On October 25, 2013 I left for Nepal. Over the next month I will share a daily blog post from the journal I kept while I was away. This is day 9.
This morning, at the start of class Prakash walked into the room, seeming a little exasperated, and told us that Leila’s father had just been in a fatal car crash back home. Leila was now upstairs crying while Erika desperately tried to book her a flight back to Alaska as soon as possible.
After our initial exclamations of “oh my god” (“hey vagbaan” in Nepali) and “that’s so sad,” a silence came over the room. It’s as if a black hole had appeared and sucked the air right out of the room, making sound an impossibility. As if the walls themselves took a sharp breath in at the news and were too afraid to exhale again. Leila was only a week or so away from meeting up with her dad to continue her travels with him.
I wanted to say something meaningful–I’m sure we all did–but only the meaningless jargon we’ve all heard a hundred times came to mind: “I’m so sorry,” “that’s terrible,” “he’s in a better place now.” As Emilia, Marina and I sat there in silence, I focused in on the only sounds audible: the cars on the streets outside, shrieks from children playing, and the clock in the room ticking at what felt like a disrespectfully loud volume. I almost felt angry at the rest of the world for not being respectfully silent like we were being. Read more
On October 25, 2013 I left for Nepal. Over the next month I will share a daily blog post from the journal I kept while I was away. This is day 8.
Language class is getting tough. We are learning lots of new verbs across a number of verb tenses. Though it’s generally going well, I must admit I am a bit anxious about the test on Saturday. On a different note, Prakash gave us a simple puzzle to solve during our tea time today. Let’s see how long it takes you to get it (solution can be foun at the en of this post). Feel free to sound off in the comments about how you approached it:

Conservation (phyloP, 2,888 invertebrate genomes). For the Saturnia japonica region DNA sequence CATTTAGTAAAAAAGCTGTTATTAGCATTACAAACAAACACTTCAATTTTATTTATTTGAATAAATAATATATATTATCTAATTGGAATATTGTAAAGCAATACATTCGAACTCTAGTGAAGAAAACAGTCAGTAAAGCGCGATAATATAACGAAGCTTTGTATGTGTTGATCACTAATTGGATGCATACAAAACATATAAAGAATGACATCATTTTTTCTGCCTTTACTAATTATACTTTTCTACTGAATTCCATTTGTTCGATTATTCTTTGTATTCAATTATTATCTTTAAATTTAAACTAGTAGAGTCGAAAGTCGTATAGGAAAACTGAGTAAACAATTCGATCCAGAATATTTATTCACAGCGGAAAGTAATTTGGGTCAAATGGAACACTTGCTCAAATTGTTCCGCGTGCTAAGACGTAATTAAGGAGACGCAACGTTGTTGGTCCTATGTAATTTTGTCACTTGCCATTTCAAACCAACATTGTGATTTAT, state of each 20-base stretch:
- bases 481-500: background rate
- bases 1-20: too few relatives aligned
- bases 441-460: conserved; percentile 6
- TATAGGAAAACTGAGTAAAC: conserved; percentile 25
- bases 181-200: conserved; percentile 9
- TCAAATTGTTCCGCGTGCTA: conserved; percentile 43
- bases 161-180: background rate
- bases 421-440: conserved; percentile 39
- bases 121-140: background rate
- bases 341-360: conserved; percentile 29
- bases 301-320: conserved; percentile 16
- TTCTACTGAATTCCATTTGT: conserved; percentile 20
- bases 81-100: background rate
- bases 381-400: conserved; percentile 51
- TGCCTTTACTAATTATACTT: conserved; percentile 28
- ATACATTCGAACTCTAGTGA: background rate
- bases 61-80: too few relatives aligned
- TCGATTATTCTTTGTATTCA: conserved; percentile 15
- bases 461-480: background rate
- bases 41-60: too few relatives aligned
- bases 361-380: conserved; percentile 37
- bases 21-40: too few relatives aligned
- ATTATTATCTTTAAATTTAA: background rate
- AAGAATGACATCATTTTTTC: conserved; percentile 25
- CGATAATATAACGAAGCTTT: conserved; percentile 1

Arrange the numbers 1 through 9 into a 3×3 grid so that the sum of every row, column, and diagonal is 15.
Wandering the Streets
After lunch, Emilia went on the sightseeing tour, and after getting some passport photos taken (only Rp150 or $1.50 for 4!) Marina and I went exploring East from Kalanki Chowk. Marina observed that the city felt more lively today and full of energy, and I completely agreed. With Tihar (a five-day festival of light) starting tomorrow, there was definitely a tangible buzz in the air. The streets were filled with people, and the air was filled with the sound of chatter. Just being in the middle of all of it made me excited about the next few days.
We passed by a gas station and with the memory of how cheap a taxi ride cost in Kathmandu, I had to check the prices. Though I couldn’t read the Nepali Sanskrit identifying each fuel type, I assume the more expensive of the two was diesel. The price of gas here is 25% cheaper cheaper than back home. No wonder the taxis can continue operating on such low fares.
Nepali Gas Prices
Unfortunately, other than lots convenience stores and a few hole-in-the-wall food shops, the only other thing we really saw on our walk was garbage everywhere. It was scattered by the side of the road, piled in heaps at the edge of the river, and it broke my heart to once again see a cow foraging through the trash for any remaining bits of food. I had seen dogs and monkeys do the same when I first arrived in Kathmandu and I couldn’t bear to think what kind of bacteria and toxins they might be ingesting.
On October 25, 2013 I left for Nepal. Over the next month I will share a daily blog post from the journal I kept while I was away. This is day 7.